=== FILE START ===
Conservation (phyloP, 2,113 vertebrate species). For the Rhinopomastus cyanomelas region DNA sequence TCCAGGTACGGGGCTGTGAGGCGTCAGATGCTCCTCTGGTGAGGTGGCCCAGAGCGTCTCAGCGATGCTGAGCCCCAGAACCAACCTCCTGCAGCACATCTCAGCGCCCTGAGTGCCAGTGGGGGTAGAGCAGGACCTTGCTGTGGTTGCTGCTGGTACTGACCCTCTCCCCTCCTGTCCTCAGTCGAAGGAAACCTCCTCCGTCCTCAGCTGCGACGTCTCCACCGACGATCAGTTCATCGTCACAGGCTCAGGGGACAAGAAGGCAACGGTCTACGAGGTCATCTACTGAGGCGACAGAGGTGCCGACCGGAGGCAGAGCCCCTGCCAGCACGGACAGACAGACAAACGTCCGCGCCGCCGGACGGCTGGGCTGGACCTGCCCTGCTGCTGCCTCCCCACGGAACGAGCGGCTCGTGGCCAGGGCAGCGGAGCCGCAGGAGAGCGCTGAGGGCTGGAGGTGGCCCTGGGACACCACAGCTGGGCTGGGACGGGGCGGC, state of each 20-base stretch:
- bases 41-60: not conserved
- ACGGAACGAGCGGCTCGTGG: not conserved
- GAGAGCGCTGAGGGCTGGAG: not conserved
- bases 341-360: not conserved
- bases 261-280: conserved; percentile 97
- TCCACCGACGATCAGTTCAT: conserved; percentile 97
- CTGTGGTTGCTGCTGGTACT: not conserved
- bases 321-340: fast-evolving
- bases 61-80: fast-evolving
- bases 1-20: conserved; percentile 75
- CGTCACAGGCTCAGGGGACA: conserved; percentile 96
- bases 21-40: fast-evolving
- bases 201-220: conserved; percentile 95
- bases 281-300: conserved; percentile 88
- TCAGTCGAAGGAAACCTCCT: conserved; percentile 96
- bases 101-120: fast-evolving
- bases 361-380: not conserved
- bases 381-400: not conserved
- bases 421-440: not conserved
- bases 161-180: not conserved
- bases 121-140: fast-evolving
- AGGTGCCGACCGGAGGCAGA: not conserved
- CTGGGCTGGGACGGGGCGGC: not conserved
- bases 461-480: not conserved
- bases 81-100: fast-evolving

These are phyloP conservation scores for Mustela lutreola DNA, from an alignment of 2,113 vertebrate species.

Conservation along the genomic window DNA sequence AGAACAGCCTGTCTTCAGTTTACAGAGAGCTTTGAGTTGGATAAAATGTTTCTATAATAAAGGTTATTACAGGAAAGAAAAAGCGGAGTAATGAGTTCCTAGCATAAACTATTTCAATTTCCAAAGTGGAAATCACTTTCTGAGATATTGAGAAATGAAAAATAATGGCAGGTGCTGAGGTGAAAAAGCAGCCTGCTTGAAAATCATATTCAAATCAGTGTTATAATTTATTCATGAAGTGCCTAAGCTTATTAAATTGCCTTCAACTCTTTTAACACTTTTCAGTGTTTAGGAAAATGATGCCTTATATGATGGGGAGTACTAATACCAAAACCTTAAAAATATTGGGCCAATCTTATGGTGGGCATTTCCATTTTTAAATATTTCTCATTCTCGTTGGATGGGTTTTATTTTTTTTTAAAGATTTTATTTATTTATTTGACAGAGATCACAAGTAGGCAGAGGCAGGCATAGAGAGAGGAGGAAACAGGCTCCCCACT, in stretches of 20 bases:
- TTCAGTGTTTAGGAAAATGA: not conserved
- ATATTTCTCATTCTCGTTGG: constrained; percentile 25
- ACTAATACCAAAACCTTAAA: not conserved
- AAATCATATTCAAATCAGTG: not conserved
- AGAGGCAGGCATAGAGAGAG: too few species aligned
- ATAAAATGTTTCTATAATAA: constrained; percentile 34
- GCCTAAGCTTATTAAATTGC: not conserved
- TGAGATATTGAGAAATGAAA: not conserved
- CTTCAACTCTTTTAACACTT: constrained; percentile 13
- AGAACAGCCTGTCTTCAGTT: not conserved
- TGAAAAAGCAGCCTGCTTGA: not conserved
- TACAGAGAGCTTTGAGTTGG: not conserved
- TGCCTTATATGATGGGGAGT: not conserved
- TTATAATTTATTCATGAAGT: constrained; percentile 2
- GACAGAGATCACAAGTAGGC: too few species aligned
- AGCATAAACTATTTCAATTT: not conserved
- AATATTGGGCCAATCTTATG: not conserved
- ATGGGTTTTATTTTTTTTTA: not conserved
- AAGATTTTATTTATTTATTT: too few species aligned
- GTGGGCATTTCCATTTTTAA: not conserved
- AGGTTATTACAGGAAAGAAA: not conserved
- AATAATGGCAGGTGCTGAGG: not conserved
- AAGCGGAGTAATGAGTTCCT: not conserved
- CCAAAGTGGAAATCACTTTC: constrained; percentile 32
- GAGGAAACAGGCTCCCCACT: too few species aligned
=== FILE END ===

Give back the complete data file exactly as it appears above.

Conservation (phyloP, 2,113 vertebrate species). For the Rhinopomastus cyanomelas region DNA sequence TCCAGGTACGGGGCTGTGAGGCGTCAGATGCTCCTCTGGTGAGGTGGCCCAGAGCGTCTCAGCGATGCTGAGCCCCAGAACCAACCTCCTGCAGCACATCTCAGCGCCCTGAGTGCCAGTGGGGGTAGAGCAGGACCTTGCTGTGGTTGCTGCTGGTACTGACCCTCTCCCCTCCTGTCCTCAGTCGAAGGAAACCTCCTCCGTCCTCAGCTGCGACGTCTCCACCGACGATCAGTTCATCGTCACAGGCTCAGGGGACAAGAAGGCAACGGTCTACGAGGTCATCTACTGAGGCGACAGAGGTGCCGACCGGAGGCAGAGCCCCTGCCAGCACGGACAGACAGACAAACGTCCGCGCCGCCGGACGGCTGGGCTGGACCTGCCCTGCTGCTGCCTCCCCACGGAACGAGCGGCTCGTGGCCAGGGCAGCGGAGCCGCAGGAGAGCGCTGAGGGCTGGAGGTGGCCCTGGGACACCACAGCTGGGCTGGGACGGGGCGGC, state of each 20-base stretch:
- bases 41-60: not conserved
- ACGGAACGAGCGGCTCGTGG: not conserved
- GAGAGCGCTGAGGGCTGGAG: not conserved
- bases 341-360: not conserved
- bases 261-280: conserved; percentile 97
- TCCACCGACGATCAGTTCAT: conserved; percentile 97
- CTGTGGTTGCTGCTGGTACT: not conserved
- bases 321-340: fast-evolving
- bases 61-80: fast-evolving
- bases 1-20: conserved; percentile 75
- CGTCACAGGCTCAGGGGACA: conserved; percentile 96
- bases 21-40: fast-evolving
- bases 201-220: conserved; percentile 95
- bases 281-300: conserved; percentile 88
- TCAGTCGAAGGAAACCTCCT: conserved; percentile 96
- bases 101-120: fast-evolving
- bases 361-380: not conserved
- bases 381-400: not conserved
- bases 421-440: not conserved
- bases 161-180: not conserved
- bases 121-140: fast-evolving
- AGGTGCCGACCGGAGGCAGA: not conserved
- CTGGGCTGGGACGGGGCGGC: not conserved
- bases 461-480: not conserved
- bases 81-100: fast-evolving

These are phyloP conservation scores for Mustela lutreola DNA, from an alignment of 2,113 vertebrate species.

Conservation along the genomic window DNA sequence AGAACAGCCTGTCTTCAGTTTACAGAGAGCTTTGAGTTGGATAAAATGTTTCTATAATAAAGGTTATTACAGGAAAGAAAAAGCGGAGTAATGAGTTCCTAGCATAAACTATTTCAATTTCCAAAGTGGAAATCACTTTCTGAGATATTGAGAAATGAAAAATAATGGCAGGTGCTGAGGTGAAAAAGCAGCCTGCTTGAAAATCATATTCAAATCAGTGTTATAATTTATTCATGAAGTGCCTAAGCTTATTAAATTGCCTTCAACTCTTTTAACACTTTTCAGTGTTTAGGAAAATGATGCCTTATATGATGGGGAGTACTAATACCAAAACCTTAAAAATATTGGGCCAATCTTATGGTGGGCATTTCCATTTTTAAATATTTCTCATTCTCGTTGGATGGGTTTTATTTTTTTTTAAAGATTTTATTTATTTATTTGACAGAGATCACAAGTAGGCAGAGGCAGGCATAGAGAGAGGAGGAAACAGGCTCCCCACT, in stretches of 20 bases:
- TTCAGTGTTTAGGAAAATGA: not conserved
- ATATTTCTCATTCTCGTTGG: constrained; percentile 25
- ACTAATACCAAAACCTTAAA: not conserved
- AAATCATATTCAAATCAGTG: not conserved
- AGAGGCAGGCATAGAGAGAG: too few species aligned
- ATAAAATGTTTCTATAATAA: constrained; percentile 34
- GCCTAAGCTTATTAAATTGC: not conserved
- TGAGATATTGAGAAATGAAA: not conserved
- CTTCAACTCTTTTAACACTT: constrained; percentile 13
- AGAACAGCCTGTCTTCAGTT: not conserved
- TGAAAAAGCAGCCTGCTTGA: not conserved
- TACAGAGAGCTTTGAGTTGG: not conserved
- TGCCTTATATGATGGGGAGT: not conserved
- TTATAATTTATTCATGAAGT: constrained; percentile 2
- GACAGAGATCACAAGTAGGC: too few species aligned
- AGCATAAACTATTTCAATTT: not conserved
- AATATTGGGCCAATCTTATG: not conserved
- ATGGGTTTTATTTTTTTTTA: not conserved
- AAGATTTTATTTATTTATTT: too few species aligned
- GTGGGCATTTCCATTTTTAA: not conserved
- AGGTTATTACAGGAAAGAAA: not conserved
- AATAATGGCAGGTGCTGAGG: not conserved
- AAGCGGAGTAATGAGTTCCT: not conserved
- CCAAAGTGGAAATCACTTTC: constrained; percentile 32
- GAGGAAACAGGCTCCCCACT: too few species aligned